When you listen to music, the different rhythms are a big part of the song. The rhythm of a drum solo might tell you you’re listening to a rock song — or the rhythm of a guitar might make you want to tango. 

Rhythms make up the music we hear every day, but there’s a rhythm that’s always beating inside you, too: your heartbeat.

One easy way to know how your heart is doing is to check on its beating rhythm. Taking your pulse can help you see how well your heart is working and give you an idea about your fitness level. It can also be a warning sign for some health issues or a reminder to make healthy life choices. 

It’s important to note that your resting heart rate changes as you age. So, it’s good to keep in mind what heart rate is normal and healthy for your age. Here are four things you need to know about the ideal heart rate for your age.

1. Heart Rate Vocab Words to Know

Heart rate, or pulse, refers to how many times your heart beats over a period of time. Typically, your heart rate is counted over one minute and your heart rate is measured in beats-per-minute or “bpm”.

Your resting heart rate is your heart rate when you are relaxed and not doing any physical activity. For example, your heart rate taken when you are lying or sitting down is your resting heart rate.

In general, a lower resting heart rate signals that your heart is in good health. It shows that your heart can easily keep up a regular beat while pumping more blood each time it beats. On the other hand, a higher resting heart rate can indicate that your heart has to work harder to pump blood.

You cannot measure your blood pressure by using resting heart rate — just because your heart rate is going up, doesn’t mean your blood pressure is going up the same amount. When your doctor uses a stethoscope to listen when taking your blood pressure, they’re not actually listening to the sound of your heart beating. They’re listening for the sound of your blood pumping. 

2. The Expected Heart Rate for Your Age

When it comes to your heart rate, it’s sort of like the speed of your car. What you want is not too fast, not too slow, and not changing too often. But the right car speed also depends on factors such as your car’s condition and what kind of road you’re driving on.

Similarly, the ideal heart rate is different for everyone. Many factors might affect your heart rate, which differs from person to person. For example, your heart rate increases with age because the heart muscles pump blood less efficiently with time.


Heart rates for children are much different from adults. As you get older, your pulse tends to slow, and young babies have the highest resting heart rate than any other time in their life.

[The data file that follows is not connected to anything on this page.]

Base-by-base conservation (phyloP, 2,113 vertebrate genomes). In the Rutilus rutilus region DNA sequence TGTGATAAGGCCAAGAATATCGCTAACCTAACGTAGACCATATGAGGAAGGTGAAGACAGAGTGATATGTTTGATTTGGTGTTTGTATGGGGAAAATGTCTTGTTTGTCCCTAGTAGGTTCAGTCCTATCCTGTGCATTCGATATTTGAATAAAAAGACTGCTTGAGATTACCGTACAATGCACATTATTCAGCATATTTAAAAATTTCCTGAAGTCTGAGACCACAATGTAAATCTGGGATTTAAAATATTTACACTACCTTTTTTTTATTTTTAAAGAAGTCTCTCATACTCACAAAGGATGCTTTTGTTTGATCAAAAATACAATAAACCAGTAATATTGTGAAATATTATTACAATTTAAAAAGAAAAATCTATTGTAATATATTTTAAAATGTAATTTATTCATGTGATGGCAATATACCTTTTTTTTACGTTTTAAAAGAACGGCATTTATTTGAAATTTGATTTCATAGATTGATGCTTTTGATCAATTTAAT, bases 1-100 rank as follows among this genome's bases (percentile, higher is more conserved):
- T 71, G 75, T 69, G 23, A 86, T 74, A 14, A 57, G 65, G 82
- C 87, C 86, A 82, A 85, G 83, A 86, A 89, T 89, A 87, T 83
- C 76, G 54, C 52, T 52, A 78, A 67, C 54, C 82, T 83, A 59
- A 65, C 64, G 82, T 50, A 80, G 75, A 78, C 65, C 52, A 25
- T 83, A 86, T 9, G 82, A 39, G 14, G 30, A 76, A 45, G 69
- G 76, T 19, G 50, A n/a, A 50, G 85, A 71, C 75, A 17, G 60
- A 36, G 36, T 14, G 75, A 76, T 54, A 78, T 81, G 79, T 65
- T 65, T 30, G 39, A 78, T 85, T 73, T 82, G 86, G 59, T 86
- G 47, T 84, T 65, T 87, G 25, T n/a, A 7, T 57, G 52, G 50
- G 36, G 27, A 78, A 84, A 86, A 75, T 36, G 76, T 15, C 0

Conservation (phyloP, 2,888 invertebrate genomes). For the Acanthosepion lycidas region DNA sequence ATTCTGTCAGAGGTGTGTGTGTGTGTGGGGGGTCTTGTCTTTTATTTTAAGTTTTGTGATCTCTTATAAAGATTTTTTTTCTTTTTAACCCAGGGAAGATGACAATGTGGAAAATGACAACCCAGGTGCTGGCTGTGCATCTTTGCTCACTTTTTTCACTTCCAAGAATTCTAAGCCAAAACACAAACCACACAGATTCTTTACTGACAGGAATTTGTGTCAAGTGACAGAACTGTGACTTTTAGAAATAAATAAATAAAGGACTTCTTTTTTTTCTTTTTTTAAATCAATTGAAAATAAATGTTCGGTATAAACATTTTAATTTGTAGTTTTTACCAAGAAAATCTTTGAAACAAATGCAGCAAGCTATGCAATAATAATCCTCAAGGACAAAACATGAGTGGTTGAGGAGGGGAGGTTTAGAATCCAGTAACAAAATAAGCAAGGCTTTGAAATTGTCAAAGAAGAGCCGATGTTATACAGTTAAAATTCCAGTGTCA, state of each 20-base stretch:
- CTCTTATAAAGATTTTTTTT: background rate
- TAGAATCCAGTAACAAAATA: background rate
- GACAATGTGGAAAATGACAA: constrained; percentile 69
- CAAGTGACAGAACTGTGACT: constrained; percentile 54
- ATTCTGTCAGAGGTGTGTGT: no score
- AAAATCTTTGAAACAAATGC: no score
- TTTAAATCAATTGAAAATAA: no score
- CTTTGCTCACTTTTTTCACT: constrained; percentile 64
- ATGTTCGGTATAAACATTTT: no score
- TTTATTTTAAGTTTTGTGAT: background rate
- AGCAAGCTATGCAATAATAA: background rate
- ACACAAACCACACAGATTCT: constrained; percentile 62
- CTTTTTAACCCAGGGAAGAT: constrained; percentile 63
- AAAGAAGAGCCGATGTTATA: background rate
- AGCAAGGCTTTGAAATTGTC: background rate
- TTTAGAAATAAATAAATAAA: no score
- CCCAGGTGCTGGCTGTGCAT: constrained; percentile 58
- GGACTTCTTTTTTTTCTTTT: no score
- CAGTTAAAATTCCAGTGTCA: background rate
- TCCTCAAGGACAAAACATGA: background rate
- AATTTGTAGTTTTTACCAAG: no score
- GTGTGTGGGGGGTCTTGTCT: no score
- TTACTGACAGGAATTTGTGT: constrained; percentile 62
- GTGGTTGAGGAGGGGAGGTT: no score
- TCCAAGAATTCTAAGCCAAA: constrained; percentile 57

For children, you can expect their awake heart rates to be around:

  • Newborn babies: 100 to 205 beats per minute
  • Infants under 1 year: 100 to 180 beats per minute
  • 1 to 2 years old: 98 to 140 beats per minute
  • 3 to 5 years old: 80 to 120 beats per minute
  • 6 to 7 years old: 75 to 118 beats per minute
  • Older children and teens: 60 to 100 beats per minute


Adults’ normal heart rate ranges are a bit slower, and the normal heart rates range from 60 to 100 beats per minute.

Apart from age and gender, other factors that can affect heart rate include how active you are, your stress levels, or what medications you’re on. Everyone’s resting heart rate is going to be a little different, so it’s good to know what might be affecting yours.

3. Checking Your Pulse at Home

You can feel your heart’s pulse on your wrist, the inside of your elbow, or the side of your neck. Many people prefer to check their pulse at their wrist, as it is the most convenient method.

Figuring out your own heart rate is easy:

  1. Put your middle and index fingers on your neck or wrist. 
  2. Using a timer or a clock, count how many times your heart beats over a minute.
  3. You can also count your heartbeats over just 30 seconds and then multiply that number by two.
  4. You did it! The number of times your heart beats in a minute is your resting heart rate (which should be between 60 and 100 beats per minute).

You can also keep track of your heart rate throughout the day if you have a wearable health device. This can give you real-time information, as well as show you patterns over a longer period of time.

4. Steps to Lower Your Resting Heart Rate 

Having a low resting heart rate, in general, is a sign of good heart health — higher heart rates can lead to fainting, unconsciousness and even cardiac arrest.

Surprisingly, you have more control over your heart than you think, and there are ways that you can lower your heart rate:


Like every other body muscle, your heart gets stronger as you exercise. Physical activity makes your heart more efficient so that it uses less energy while you’re at rest. Some exercises that are especially good for your heart are yoga and aerobic exercise (like walking and jogging).

Quit Smoking

Smoking has a big impact on all aspects of your health — and that includes your heart. When you quit smoking, your heart begins to recover almost immediately. Just 20 minutes after quitting smoking, your heart rate and your blood pressure will begin to regulate to a more normal level.


In addition to taking steps to lower your heart rate over time, you may find your heart beating faster than normal due to stress or anxiety. If you have a big performance or presentation, adrenaline and nerves can get the best of you — and you may want to lower your heart rate in the moment. Breathing techniques like deep breathing or meditation can help you return your heart rate to normal and beat that stage fright or anxiety.

Learn more at the Chester County Hospital.

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